Friday, July 30, 2021
In an acknowledgement of just how out-of-reach home ownership has become in Boulder, top city officials may no longer be required to live within city limits. The shift comes as Boulder looks for its next attorney months after hiring a new city manager.
The city attorney search started in January, when Tom Carr announced his planned retirement. (Carr later accepted a position with Washington County, Oregon.) Only 12 people applied, versus more than 50 applicants for city manager.
City council last week decided to restart the recruiting process. As part of that, elected officials also agreed to be “flexible” with an existing requirement that the new hire reside in Boulder. Residency requirements for judges — which specified Boulder County, not the city, as acceptable — were relaxed the week before.
“Often, the most qualified candidates for a municipal court judge position will be those individuals with significant … experience, and not simply those individuals who reside in the area,” staff wrote in notes to council. “Allowing council to waive the requirement that the presiding and associate judges be Boulder County residents will broaden and diversify the pool of qualified applicants for any future such openings.”
Council members on Tuesday argued that the same logic applied to city attorney hopefuls.
“It’s preferable that they live in the city,” said councilman Mark Wallach, “but I don’t know that it’s such a benefit for the kinds of candidates we hope to get.”
Added councilman Adam Swetlik, “Most of city staff doesn’t live in Boulder. Most of our workforce doesn’t live in Boulder. If that means finding the right candidate who lives a little outside of Boulder, that’s totally OK and I think sort of realistic at this point.”
From bad to horrible
The city’s top staffers — municipal judge, city attorney and city manager — are its best paid. Their salaries are subject to council approval and, therefore, public record. Rivera-Vandermyde was hired at a starting salary of $290,000. Carr retired with a reported salary of $229,406, plus benefits. Cooke’s 2019 salary — the last time adjustments were made, and therefore made public — was $174,193.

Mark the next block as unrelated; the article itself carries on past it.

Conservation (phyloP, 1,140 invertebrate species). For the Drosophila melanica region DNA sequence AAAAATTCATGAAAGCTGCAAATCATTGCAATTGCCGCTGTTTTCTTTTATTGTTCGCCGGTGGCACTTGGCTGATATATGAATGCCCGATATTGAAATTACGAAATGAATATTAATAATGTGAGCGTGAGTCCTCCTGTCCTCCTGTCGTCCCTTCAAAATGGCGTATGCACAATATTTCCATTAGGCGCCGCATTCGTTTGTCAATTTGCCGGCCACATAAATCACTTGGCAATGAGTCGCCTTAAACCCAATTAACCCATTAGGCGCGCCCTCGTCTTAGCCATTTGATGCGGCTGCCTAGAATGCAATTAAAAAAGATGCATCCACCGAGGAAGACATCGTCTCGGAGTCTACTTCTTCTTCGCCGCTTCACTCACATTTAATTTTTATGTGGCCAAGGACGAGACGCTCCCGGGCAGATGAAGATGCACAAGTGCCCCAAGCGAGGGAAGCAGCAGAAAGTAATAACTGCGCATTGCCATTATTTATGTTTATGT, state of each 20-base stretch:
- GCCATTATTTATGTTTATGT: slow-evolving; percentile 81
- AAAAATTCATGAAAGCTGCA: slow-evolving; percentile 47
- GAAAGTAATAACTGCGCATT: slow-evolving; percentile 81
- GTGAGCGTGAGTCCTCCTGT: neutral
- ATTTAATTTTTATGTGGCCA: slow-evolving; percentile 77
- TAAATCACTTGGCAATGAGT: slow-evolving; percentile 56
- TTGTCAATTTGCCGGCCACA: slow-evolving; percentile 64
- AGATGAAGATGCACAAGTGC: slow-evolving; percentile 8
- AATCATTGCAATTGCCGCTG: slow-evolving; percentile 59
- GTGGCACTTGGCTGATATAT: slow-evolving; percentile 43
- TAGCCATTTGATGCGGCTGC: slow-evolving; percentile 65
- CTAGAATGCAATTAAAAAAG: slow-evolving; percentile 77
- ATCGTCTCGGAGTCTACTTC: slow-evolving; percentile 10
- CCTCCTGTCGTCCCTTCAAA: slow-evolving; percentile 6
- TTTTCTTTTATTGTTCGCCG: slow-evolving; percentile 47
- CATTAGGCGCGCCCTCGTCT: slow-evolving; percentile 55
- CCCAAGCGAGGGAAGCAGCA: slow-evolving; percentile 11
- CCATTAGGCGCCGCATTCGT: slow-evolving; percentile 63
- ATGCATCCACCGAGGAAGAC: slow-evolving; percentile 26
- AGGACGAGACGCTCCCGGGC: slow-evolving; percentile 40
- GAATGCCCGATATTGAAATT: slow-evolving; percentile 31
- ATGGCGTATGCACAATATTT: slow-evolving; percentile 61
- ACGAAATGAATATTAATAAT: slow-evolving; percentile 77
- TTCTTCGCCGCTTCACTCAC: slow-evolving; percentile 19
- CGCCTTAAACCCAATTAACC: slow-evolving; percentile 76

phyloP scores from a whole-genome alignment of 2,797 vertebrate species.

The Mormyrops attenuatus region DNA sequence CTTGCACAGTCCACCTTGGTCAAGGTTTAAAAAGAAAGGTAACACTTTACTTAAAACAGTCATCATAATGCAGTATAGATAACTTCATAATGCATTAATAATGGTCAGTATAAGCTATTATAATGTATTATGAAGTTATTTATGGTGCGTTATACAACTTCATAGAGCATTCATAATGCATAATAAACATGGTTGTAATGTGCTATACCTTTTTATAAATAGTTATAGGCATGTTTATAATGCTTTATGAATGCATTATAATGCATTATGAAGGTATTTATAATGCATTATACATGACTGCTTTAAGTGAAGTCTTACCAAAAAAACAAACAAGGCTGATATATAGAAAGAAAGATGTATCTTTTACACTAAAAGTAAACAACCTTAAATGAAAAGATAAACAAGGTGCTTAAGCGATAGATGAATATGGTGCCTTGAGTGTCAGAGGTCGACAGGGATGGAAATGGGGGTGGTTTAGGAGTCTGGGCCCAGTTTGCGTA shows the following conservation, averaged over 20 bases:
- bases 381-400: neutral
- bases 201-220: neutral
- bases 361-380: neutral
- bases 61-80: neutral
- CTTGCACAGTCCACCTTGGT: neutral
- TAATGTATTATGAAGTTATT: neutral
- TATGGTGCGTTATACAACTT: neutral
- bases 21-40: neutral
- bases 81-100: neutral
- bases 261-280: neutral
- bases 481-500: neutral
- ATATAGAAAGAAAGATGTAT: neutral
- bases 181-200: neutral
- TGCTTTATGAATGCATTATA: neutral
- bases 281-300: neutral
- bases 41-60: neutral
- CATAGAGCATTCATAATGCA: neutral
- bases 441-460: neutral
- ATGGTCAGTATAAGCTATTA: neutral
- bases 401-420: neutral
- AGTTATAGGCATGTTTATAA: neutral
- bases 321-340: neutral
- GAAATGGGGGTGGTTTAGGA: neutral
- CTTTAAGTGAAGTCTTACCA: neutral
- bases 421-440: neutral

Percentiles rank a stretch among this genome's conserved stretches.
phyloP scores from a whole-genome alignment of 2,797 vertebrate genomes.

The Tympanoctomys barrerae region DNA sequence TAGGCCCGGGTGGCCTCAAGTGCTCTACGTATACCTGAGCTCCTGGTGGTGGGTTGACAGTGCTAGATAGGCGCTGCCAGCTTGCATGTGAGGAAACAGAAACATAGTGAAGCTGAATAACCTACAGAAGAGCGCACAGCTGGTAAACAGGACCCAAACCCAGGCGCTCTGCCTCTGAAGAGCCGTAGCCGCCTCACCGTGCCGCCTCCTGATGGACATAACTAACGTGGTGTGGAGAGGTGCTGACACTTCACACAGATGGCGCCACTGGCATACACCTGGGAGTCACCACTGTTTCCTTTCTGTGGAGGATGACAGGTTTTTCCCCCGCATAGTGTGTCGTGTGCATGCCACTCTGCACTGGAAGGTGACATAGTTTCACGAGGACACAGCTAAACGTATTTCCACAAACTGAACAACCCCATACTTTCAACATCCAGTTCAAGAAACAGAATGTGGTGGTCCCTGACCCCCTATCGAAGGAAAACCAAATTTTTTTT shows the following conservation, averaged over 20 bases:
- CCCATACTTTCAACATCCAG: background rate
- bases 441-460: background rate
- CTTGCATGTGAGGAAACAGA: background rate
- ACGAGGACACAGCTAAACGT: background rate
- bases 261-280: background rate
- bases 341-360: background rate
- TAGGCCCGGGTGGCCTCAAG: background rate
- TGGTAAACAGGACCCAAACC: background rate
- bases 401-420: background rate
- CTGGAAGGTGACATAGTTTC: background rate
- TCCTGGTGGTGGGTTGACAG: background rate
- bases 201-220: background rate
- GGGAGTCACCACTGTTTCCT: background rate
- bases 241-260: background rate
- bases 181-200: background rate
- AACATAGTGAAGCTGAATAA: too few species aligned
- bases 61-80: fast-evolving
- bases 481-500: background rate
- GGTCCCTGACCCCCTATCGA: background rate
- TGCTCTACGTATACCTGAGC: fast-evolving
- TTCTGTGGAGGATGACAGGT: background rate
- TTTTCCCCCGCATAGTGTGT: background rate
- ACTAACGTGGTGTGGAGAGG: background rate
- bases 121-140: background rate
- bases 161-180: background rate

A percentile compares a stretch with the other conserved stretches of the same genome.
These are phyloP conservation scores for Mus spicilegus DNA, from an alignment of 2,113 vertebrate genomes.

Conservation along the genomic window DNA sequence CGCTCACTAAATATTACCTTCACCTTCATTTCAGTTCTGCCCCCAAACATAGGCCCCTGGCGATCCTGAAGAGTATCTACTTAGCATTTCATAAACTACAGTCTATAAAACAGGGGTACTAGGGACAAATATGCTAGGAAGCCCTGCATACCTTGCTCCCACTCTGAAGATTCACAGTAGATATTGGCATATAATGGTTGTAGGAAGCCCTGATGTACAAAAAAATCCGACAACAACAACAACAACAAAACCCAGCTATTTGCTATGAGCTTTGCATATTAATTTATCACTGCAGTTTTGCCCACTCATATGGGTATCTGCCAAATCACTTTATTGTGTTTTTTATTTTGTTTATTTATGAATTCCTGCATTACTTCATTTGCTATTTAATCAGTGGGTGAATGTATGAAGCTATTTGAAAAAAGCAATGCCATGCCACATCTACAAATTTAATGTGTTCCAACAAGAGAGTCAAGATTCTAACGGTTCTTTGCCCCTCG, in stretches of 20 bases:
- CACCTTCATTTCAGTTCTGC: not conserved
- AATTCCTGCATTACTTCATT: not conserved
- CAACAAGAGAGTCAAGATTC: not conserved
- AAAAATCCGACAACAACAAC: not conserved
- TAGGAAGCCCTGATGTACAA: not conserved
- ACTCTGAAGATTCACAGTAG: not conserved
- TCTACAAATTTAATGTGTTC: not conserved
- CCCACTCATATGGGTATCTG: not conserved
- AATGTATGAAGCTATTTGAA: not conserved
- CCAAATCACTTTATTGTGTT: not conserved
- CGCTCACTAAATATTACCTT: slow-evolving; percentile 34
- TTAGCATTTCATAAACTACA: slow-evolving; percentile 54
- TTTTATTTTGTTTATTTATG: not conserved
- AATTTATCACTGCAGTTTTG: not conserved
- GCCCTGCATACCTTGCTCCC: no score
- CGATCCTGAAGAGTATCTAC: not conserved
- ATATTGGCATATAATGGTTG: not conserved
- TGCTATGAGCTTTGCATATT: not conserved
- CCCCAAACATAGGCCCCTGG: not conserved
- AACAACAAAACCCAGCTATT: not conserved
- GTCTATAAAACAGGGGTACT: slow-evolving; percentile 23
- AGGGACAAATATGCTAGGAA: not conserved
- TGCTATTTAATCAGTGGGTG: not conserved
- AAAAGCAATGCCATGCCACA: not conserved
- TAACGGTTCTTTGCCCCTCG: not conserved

There are homes on the market available to those income groups, said local realtor Ethan Shapiro — assuming buyers have a large enough down payment and don’t have too much debt — but income isn’t the only factor. Competition in that price range is intense. Multiple offers over the asking price are common, as are all-cash purchases.
Those trends have all been exacerbated by the pandemic, with many people now having the ability to work from anywhere.
“It’s usually pretty bad,” Shapiro said, “but now in particular is horrible.”
Attempt No. 2
Council’s decision wasn’t all about housing.
“I think that’s a big part of it,” said Mayor Sam Weaver. “If people are moving here from out of state or out of the Front Range, they might have a really hard time buying here.”
Particularly with a city attorney, a Colorado-based hire can be valuable because they are familiar with the state’s laws. Boulder was looking for a “plug-and-play” candidate; that is, someone who needed less time and effort to get up to speed.
“What if we get somebody from nearby who is perfectly happy (living) where they are?” Weaver said. “They might be a great professional fit for Boulder.”
The city’s first search was focused on trying to find Colorado candidates. Human Resources Director Jen Sprinkle said the second attempt will be broader and more national.
“The idea is to think about cities with similar council agendas and community engagement to Boulder,” Sprinkle said Tuesday. “If we do a broad sourcing strategy, we’ll cast a wider net.”
Finalists should be named by September 21, with a council vote on the ultimate hire scheduled for Oct. 5.
While there’s now more wiggle room in where the city attorney resides, Weaver believes there’s still benefit to having them in Boulder.
“It’s more important we get a really good person in that position than they live here,” he said on Thursday. “But I certainly see the value of the people making decisions having to live with the consequence of their decisions.”
— Shay Castle, @shayshinecastle
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